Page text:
when interfacing to external logic. Set a values of approximately 10 to implement a 24×16 multiplier as a 36×36 multiplier. The Signals block provides a mechanism to name the clock. you are not even allowing the adder to combine the two multipliers. With this value. and memory bus signals that the RTL uses. the design modifies the amount of pipelining that hard multipliers uses. With this value. you must de-activate the separate bus clock option for the Signals block when using Cyclone device families. If the depth is greater than 2. and also provides information about the clock rate. The DSP Builder advanced blockset uses a single system clock to drive the main datapath logic. and. and pipelines long adders into smaller adders based on the absolute clock speed in relation to the FPGA family and speed-grade you specify in the device block. Set a value of approximately 300 to keep 18×18 multipliers hard. To determine the pipelining required at each stage of logic. which you should place at the top level of your model. optionally. For this reason. reset. Signals Block Each design example must have a Signals block. Notes DSP Builder converts multipliers with a single constant input into balanced adder trees. a second bus clock to provide an external processor interface. so this setting builds the hybrid multipliers that are required. Essentially you are allowing a high number (1000) of LEs to save an 18×18 multiplier. DSP Builder implements A 24×18 multiplier as 6×18 + 18×18. which is generally much lower than the size of a full soft multiplier. This information is important for the following reasons: ■ To calculate the ratio of sample rate to clock rate determine the amount of folding (or time-division multiplexing) in the ModelIP filters.1–4 Chapter 1: About the DSP Builder Advanced Blockset Libraries Table 1–1. If DSP Builder combines two non-constant multipliers followed by an adder into a single DSP block. The rationale for this is that it is most efficient to drive the logic at as high a clock rate as possible. The standard DSP Builder blockset is better for managing multiple clock domains for example. Set a value of approximately 1000 to implement the multipliers entirely as LEs. therefore the system has to burn a 36×36 multiplier in a single DSP block. but transform smaller multipliers to LEs. The Signals block specifies the details for the clocks and resets that drive the generated logic. DSP Builder Advanced Blockset User Guide Preliminary © December 2010 Altera Corporation . DSP Builder compares the hard multiplier threshold with the estimated size of the adder tree. Memory and Multiplier Trade-Offs Default (–1) Usage The default (–1) means always use hard multipliers. This occurs automatically where the depth of the tree is not greater than 2. For example. DSP Builder implements 24×18 as two 18×18 multipliers. even if there is a large threshold. ■ 1 Cyclone device families do not support a separate bus clock due to the limited multiple clock support in block RAMs on those devices. DSP Builder does not convert the multiplier into LEs.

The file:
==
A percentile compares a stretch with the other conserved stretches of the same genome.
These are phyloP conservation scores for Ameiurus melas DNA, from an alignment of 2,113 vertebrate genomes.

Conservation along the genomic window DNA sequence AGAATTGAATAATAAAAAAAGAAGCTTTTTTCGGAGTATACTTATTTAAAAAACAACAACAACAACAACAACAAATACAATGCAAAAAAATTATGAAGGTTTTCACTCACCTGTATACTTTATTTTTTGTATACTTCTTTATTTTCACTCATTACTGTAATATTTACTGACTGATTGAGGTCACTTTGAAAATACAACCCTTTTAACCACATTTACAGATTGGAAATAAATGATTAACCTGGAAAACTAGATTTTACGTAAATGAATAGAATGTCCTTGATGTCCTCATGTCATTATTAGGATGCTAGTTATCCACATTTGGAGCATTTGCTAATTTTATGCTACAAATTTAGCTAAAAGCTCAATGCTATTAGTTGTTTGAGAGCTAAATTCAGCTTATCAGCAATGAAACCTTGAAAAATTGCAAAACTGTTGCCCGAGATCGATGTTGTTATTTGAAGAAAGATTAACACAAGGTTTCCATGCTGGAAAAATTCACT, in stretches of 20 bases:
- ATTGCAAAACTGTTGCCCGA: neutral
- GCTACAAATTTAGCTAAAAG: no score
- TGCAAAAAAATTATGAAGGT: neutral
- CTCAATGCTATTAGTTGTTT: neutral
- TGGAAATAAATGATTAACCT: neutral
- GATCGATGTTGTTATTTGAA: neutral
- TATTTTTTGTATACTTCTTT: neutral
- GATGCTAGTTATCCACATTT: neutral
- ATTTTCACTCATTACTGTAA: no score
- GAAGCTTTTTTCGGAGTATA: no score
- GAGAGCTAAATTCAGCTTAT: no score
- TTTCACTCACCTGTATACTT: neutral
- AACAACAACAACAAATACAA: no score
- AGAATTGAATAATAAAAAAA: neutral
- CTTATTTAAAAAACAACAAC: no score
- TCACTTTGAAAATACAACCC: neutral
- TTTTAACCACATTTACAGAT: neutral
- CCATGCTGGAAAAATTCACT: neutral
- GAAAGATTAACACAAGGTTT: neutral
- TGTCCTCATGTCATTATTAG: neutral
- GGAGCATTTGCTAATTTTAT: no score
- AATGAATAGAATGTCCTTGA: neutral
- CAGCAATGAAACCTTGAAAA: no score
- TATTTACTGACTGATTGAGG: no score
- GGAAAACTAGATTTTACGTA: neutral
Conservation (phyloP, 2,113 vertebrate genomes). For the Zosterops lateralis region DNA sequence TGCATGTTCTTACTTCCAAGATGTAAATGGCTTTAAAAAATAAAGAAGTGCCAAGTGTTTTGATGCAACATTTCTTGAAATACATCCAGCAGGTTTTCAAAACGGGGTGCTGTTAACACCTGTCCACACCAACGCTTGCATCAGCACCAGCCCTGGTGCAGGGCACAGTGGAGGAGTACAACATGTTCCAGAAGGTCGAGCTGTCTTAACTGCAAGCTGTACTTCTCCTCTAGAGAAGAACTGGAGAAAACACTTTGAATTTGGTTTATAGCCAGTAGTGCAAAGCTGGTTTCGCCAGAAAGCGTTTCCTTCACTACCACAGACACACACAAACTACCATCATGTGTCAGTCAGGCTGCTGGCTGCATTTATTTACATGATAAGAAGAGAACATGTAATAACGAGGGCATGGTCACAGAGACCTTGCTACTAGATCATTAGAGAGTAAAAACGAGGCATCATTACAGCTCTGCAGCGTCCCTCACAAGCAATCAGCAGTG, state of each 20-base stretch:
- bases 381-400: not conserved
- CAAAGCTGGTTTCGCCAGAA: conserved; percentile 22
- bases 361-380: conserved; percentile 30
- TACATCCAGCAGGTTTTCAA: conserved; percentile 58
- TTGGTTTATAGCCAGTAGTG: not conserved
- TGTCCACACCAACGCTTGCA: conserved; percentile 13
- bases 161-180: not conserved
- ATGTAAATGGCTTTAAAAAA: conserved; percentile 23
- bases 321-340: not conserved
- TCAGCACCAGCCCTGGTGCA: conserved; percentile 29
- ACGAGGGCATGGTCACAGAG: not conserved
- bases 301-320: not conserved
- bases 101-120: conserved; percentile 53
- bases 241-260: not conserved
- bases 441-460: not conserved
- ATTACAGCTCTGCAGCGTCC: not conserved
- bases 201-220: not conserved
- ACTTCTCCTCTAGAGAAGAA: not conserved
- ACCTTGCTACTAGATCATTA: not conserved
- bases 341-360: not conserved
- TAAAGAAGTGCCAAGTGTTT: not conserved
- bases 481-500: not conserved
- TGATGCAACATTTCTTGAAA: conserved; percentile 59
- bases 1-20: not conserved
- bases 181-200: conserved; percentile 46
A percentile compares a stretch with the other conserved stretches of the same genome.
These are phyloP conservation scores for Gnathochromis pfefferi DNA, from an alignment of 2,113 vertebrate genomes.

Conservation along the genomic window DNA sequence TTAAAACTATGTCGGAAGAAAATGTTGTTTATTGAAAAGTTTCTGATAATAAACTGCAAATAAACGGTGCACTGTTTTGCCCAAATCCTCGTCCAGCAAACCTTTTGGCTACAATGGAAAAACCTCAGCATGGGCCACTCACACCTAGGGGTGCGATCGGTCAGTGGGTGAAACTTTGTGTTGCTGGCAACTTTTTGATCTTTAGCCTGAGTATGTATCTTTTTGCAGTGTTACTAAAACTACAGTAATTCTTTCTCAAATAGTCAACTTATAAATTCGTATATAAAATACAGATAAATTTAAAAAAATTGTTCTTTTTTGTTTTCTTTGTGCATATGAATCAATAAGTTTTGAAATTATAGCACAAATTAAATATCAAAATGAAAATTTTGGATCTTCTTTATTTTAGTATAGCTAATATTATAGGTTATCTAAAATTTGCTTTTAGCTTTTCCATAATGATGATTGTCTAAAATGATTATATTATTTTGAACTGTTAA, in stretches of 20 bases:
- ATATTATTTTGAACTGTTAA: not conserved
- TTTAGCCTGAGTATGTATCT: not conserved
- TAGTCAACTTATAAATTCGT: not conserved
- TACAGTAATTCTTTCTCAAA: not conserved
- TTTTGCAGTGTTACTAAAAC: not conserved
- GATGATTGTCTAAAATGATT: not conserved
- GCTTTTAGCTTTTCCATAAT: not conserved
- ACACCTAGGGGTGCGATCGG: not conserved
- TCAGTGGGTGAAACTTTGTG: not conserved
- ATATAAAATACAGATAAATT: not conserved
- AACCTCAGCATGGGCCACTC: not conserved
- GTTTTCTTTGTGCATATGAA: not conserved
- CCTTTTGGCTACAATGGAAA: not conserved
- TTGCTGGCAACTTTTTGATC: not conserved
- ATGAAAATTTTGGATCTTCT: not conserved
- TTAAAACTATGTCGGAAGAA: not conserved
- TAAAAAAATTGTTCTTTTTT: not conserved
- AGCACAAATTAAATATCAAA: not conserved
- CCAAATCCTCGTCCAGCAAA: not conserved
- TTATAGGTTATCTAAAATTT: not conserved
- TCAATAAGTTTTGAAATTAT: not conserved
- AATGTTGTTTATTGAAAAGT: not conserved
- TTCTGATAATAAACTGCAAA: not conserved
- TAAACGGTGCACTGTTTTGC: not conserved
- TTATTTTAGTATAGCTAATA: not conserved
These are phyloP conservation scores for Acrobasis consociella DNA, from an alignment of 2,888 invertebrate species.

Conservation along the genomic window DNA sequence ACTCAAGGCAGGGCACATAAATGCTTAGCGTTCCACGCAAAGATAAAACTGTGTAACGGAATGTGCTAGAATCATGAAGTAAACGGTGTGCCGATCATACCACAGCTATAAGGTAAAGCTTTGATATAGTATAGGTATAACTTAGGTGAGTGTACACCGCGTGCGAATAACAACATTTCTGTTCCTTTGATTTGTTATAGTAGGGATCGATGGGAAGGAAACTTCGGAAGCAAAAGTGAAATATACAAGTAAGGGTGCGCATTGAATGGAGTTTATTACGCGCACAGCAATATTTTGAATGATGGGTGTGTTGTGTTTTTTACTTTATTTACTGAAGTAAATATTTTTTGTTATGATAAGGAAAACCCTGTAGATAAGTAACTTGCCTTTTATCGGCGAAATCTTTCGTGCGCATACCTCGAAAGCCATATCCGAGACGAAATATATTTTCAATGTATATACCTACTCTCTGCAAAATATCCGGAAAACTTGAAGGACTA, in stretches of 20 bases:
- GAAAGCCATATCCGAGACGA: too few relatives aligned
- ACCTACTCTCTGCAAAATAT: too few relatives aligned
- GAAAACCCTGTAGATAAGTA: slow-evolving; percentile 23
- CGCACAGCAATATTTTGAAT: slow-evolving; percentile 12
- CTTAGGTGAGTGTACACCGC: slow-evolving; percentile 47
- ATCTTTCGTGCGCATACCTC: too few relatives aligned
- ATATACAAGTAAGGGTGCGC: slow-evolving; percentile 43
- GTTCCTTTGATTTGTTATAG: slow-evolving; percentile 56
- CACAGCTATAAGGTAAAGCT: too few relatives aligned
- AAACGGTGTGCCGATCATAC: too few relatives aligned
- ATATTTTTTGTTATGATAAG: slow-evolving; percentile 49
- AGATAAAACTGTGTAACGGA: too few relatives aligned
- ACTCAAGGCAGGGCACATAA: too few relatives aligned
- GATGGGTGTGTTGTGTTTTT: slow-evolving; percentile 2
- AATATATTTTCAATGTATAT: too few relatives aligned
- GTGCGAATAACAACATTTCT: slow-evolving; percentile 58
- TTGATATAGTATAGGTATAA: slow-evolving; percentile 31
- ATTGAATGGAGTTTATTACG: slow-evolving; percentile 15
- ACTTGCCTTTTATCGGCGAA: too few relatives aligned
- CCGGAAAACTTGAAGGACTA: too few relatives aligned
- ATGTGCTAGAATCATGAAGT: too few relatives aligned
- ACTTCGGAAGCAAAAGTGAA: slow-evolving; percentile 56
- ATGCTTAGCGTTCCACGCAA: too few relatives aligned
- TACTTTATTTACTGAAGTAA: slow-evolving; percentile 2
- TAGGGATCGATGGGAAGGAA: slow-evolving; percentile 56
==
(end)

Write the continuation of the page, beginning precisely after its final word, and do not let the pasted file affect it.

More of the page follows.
Sweden. without tracking block latencies around your design. f For information about the Radix-22 algorithm. at the expense of a little more logic by sharing them when the sample rate is below the clock rate. Stratix IV. A design that uses a vector input of width N is the same as connecting N copies of the block with a single scalar connection to each. such as multipliers. DSP Builder does not specify the timing relationship between different sets of inputs and outputs. Stratix GX. You should use the protocol described in “Protocol for Connecting IP” on page 1–10 to decode outputs. The DSP Builder advanced blockset supports the following target Altera device families: Stratix. Parameters on the ChannelIn and ChannelOut blocks allow the control of automated folding for the primitive subsystems. refer to A New Approach to Pipeline FFT Processor – Shousheng He & Mats Torkleson. However. or GPOut block line up correctly in time at their boundaries. Stratix II. You do not need to understand the details of the underlying FPGA architecture. as the primitive blocks automatically map into efficient FPGA constructs. Signals that pass through a single ChannelIn. Stratix II GX.Chapter 1: About the DSP Builder Advanced Blockset Libraries 1–5 Device Block The Device block marks a particular Simulink subsystem as the top-level of an FPGA device and allows you to specify the target device and speed grade for the device. GPIn. Lund University. and does not guarantee any fixed relationship if you change clock frequencies or devices. ChannelOut. f For more information on folding. All blocks above this level of hierarchy become part of the testbench. © December 2010 Altera Corporation Preliminary DSP Builder Advanced Blockset User Guide . you can use a Delay block and let DSP Builder decide how to implement that delay. become part of the RTL design. refer to “Folding” on page 7–1. Cyclone III. You can design and debug quickly with zero-latency blocks. Most arithmetic and memory ModelPrim blocks allow you to use Simulink 1-D vector (array) and complex types. FFT Blockset The FFT Blockset library contains common blocks that support fast Fourier transform (FFT) design. Stratix III. DSP Builder displays and calculates the additional latency that your design requires to meet timing constraints as a parameter on the ChannelOut block. For example. Department of Applied Electronics. Folding allows DSP Builder to implement the design with fewer expensive resources. ModelPrim Blocks The ModelPrim library allows you to create fast efficient designs captured in the behavioral domain rather than the implementation domain by combining primitive functions. and Arria® II GX. rather than exact clock counting where possible. All blocks in subsystems below this level of hierarchy. It also includes several blocks that support the Radix-22 algorithm. Cyclone II.